“They obviously want more than that,” Beckham said. “If the General Assembly has a different view on that and has a different number, we’ll obviously have to talk to them about that in April.”
The number of people experiencing homelessness has been on the rise in Connecticut for the past couple of years. More people are living outside, and people are staying in shelters longer. This has put strain on Connecticut’s homeless response system, providers say.
Planning and Development Committee co-chair Rep. Eleni Kavros DeGraw, D-Avon, plans to introduce a bill to add $20 million to the response system, she said.
“I think it’s important that we focus on the fact that we have a crisis at hand, and we need to address it sooner than later,” Kavros DeGraw said.
Last session, the legislature approved a bonding package that included nearly a billion dollars for housing-related projects.
The budget proposal includes $2 million more in ARPA money to the state’s right to counsel program, which offers free legal aid to people facing eviction. Eviction can have wide-ranging effects on families’ physical and mental health, finances, access to education, and access to transportation, among other outcomes.
The program was initially funded with $20 million in COVID relief money and was expected to run out this year.
ARPA money needs to be spent by the end of the year or returned to the federal government, Beckham said. Lamont’s administration is proposing a method of giving unspent money to the Office of Policy and Management to spend money more quickly at the end of the year.
He said some of that might be used on housing, homelessness and other services.
The governor allocated $2.5 million to the Department of Correction for increased staffing to address growing assaults on officers and incarcerated people.
In recent months, advocates, people in prison and correctional officers have expressed frustrations about inadequate training for officers interacting with prisoners and a lack of rehabilitation programming for incarcerated people, though Lamont’s budget does not appear to directly address their concerns.
The budget also lacks additional funding for the Office of the Correction Ombuds, which will serve as the independent overseer of the Department of Correction in the Office of Governmental Accountability.
The Correction Advisory Committee, the panel helping choose the ombudsperson, had raised concerns that the funding allocated ($800,000 over FY24 and FY25) wasn’t sufficient to provide the ombudsperson, whose appointment is expected in the coming days, with the staffing and resources needed.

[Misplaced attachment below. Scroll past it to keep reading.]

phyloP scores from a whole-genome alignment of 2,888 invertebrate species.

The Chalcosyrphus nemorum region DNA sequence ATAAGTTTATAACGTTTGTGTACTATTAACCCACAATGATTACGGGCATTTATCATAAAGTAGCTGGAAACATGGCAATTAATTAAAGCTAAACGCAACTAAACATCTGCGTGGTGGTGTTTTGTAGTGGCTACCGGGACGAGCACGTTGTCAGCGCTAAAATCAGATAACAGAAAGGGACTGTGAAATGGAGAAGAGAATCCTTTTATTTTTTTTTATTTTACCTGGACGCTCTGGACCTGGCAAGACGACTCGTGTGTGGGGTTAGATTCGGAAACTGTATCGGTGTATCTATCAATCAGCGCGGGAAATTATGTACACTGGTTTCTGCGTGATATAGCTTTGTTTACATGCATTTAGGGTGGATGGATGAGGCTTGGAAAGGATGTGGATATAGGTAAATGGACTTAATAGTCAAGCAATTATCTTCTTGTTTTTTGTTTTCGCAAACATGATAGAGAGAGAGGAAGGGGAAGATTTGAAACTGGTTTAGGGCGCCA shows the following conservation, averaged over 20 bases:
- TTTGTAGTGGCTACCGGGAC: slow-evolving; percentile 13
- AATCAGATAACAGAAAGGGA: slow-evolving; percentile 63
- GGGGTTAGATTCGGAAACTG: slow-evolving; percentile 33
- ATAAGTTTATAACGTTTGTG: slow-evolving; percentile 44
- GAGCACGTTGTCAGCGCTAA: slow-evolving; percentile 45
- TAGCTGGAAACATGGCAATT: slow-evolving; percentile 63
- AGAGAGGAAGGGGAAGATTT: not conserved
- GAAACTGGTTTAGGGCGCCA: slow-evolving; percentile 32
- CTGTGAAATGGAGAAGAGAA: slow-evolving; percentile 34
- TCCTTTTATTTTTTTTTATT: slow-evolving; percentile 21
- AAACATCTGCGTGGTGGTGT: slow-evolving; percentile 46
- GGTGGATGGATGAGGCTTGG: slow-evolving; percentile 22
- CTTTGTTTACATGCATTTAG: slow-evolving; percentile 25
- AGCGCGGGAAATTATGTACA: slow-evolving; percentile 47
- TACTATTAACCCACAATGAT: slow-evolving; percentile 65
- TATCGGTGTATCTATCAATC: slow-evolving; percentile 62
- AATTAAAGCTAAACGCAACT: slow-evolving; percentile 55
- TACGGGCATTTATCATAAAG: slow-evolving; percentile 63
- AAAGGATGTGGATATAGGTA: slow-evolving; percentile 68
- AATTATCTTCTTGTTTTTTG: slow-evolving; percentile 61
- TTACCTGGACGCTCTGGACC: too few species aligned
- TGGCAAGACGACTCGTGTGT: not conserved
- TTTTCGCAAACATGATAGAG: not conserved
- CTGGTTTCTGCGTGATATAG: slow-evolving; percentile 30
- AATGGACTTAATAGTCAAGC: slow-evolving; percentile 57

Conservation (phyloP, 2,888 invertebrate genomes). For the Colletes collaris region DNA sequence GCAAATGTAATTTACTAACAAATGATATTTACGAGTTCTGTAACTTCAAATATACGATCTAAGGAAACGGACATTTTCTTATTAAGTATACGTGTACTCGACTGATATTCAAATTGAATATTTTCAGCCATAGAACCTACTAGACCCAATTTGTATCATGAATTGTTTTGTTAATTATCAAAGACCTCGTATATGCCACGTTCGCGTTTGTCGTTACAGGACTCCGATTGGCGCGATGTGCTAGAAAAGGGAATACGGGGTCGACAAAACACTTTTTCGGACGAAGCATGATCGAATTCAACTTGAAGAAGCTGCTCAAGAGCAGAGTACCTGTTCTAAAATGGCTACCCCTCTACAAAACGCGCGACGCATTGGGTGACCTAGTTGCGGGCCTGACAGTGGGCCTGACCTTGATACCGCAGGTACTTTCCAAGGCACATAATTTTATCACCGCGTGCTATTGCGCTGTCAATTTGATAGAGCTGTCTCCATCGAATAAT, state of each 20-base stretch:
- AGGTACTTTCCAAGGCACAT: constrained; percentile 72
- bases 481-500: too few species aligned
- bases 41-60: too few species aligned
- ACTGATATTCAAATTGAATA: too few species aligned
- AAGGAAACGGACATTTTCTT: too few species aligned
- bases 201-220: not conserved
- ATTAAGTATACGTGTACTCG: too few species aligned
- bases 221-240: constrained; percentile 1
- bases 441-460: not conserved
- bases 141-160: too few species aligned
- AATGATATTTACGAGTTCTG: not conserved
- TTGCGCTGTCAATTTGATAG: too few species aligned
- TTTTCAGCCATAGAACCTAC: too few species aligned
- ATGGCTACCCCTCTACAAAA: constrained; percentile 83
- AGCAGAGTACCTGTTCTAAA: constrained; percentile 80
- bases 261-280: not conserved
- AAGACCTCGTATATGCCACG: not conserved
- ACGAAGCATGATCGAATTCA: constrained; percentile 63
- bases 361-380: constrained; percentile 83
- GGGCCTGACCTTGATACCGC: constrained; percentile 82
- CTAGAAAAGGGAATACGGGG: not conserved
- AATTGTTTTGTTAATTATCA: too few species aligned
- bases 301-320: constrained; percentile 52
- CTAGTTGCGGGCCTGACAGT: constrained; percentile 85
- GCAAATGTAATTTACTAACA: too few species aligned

Lamont did propose an additional $5 million for “renovations and improvements” to Manson Youth Institution in Cheshire. During a budget presentation, Beckham said the money was intended to address problems with residential cottages at the facility. Though Rep. Toni Walker, the chair of the Juvenile Justice Policy and Oversight Committee, told the CT Mirror that the funds could be used differently.
For instance, there are ongoing conversations about a $67 million proposal from the Judicial Branch to renovate and reopen the site formerly known as the Connecticut Juvenile Training School, a heavily scrutinized prison-like facility for children. The proposal estimated that studies of the renovation could last roughly 18 to 24 months and cost up to $1 million.
Beckham said the proposal is “something we’re talking about right now.”
The hundreds of community-based nonprofits that deliver the bulk of state-sponsored social services did not get the $186 million increase they asked for in the governor’s budget.
The CT Community Nonprofit Alliance estimates that the industry loses about $480 million annually because state payments haven’t fully kept pace with inflation since 2007.
Gian-Carl Casa, president and CEO of the alliance, and other nonprofit leaders asked the governor and legislators in late January to consider closing nearly 40% of the problem in the next budget.
Connecticut already spends roughly $2.1 billion hiring nonprofits to treat people with disabilities, mental health or substance abuse issues, and to help incarcerated individuals transition back into the community. Funding has increased by about 13.5% over the past five years.
But nonprofits say much of that funding either was restricted to agencies serving clients with intellectual disabilities, had to be used only to improve wages and benefits for workers, or both.
“It’s disappointing that community nonprofits who provide vital services to some of the most vulnerable citizens are not getting a funding increase they desperately need in the governor’s budget proposal,” Casa said. “After nearly two decades of underfunding that have left nonprofit buying power 32% behind, the proposed flat funding in the governor’s budget is an effective budget cut.”
According to a survey conducted by the alliance, 55% of nonprofits statewide say they maintain a waiting list for services. They have called for increased investments in existing disability services statewide as well as a reduction of the existing waiting list.
“We have the money. The people employed by nonprofits, the people served by nonprofits and the families of both deserve to have their work and needs recognized in this budget,” Casa added.
Nonprofit leaders say limited growth in state funds already has forced many agencies to cap or reduce program slots as they struggle with annual employee turnover rates approaching 20%.
Casa, like advocates for education and for health care programs, says state government can afford both to better fund core services and still achieve healthy budget surpluses that can be used to pay down long-term debt.
With more than $80 billion in unfunded pension and retiree health care benefits and bonded debt combined, Connecticut is one of the most indebted states, on a per capita basis, in the nation.
“We understand the importance of saving and paying off debt,” Casa said. “But the choice between properly funding programs and paying debt is a false one. A family that finds its finances have improved would not put off putting food on the table to pay debt. They would do both.”